Is vacation a thing of the past? Watch for staff burnout

Two new surveys show that taking vacations to get away from it all could be a pipe dream. That’s bad news for already stressed-out IT departments. 

Staffing agency Robert Half recently found that only 39% of employees take their allotted vacation time each year.

Of those who didn’t:

  • 38% said that they were trying to save days in case they were needed later
  • 30% said they had too much work to do and didn’t want to fall behind
  • 12% didn’t like taking vacation, and
  • 10% don’t get paid vacation time.

It’s not just a problem for staffers. Managers are also failing to get their vacations in this year.

When asked in a separate survey about their latest vacation by OfficeTeam (another Robert Half company), senior managers were also not thrilled with the experience. Managers reported they:

  • didn’t take enough time off (34%)
  • couldn’t relax or take their minds off of work (25%), and
  • checked in with the office too much.

(A few respondents – 7% – actually reported that they felt they didn’t check in with the office enough while on vacation.)

Vacations can stave off burnout

Working in IT isn’t easy, and it isn’t for everybody. It’s a high-stress environment.

But if you don’t want to lose employees to burnout, it’s important to prepare staff so they and you can take full advantage of vacation time.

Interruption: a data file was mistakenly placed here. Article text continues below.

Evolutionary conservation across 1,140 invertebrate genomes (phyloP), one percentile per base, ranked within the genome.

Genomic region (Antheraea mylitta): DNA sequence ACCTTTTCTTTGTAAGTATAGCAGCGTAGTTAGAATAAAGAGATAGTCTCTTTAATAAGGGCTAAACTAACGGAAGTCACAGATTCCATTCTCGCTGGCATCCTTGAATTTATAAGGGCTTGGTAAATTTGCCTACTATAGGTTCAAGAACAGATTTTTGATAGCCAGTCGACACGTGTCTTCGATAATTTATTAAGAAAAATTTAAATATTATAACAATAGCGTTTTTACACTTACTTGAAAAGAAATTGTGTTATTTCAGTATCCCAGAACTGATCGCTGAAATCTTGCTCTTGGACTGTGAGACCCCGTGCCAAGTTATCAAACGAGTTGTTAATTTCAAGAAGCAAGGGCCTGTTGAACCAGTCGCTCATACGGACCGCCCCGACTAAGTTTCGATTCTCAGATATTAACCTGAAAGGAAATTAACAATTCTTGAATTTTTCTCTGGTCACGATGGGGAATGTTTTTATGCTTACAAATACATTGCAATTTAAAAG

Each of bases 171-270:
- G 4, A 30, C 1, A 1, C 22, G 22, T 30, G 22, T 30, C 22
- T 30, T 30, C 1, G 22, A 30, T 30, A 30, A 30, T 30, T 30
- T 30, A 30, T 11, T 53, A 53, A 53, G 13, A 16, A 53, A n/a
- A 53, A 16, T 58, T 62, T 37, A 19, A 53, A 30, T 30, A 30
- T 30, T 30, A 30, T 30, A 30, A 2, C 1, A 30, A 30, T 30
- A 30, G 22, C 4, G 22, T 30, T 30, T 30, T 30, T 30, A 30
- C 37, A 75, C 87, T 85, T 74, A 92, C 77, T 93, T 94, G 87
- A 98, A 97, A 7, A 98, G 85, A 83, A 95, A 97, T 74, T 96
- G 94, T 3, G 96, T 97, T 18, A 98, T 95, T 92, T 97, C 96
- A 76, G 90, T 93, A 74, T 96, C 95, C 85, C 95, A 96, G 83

• Show it’s OK. Make sure your staff knows it’s expected that they can take their vacations with as little office checking-in as possible.
  • Adjust workloads. Try to schedule lighter workloads for the day before you or your staffers are scheduled for a vacation. This will allow time to tie up any loose ends so that no one needs to be bothered during the vacation itself.
  • Establish a checking-in policy. If workers don’t have to check in at all during their time off, let them know that. Some may assume they should still keep up on email or other routine work tasks, so let them know if they can put away the phone for the whole vacation.
  • Cross-train. Most staffers have one or two areas that they’re the go-to experts on. Make sure they pass that information along to others in the department regularly (or put it in a knowledge base) so it’s less likely they’ll have to worry about taking time off.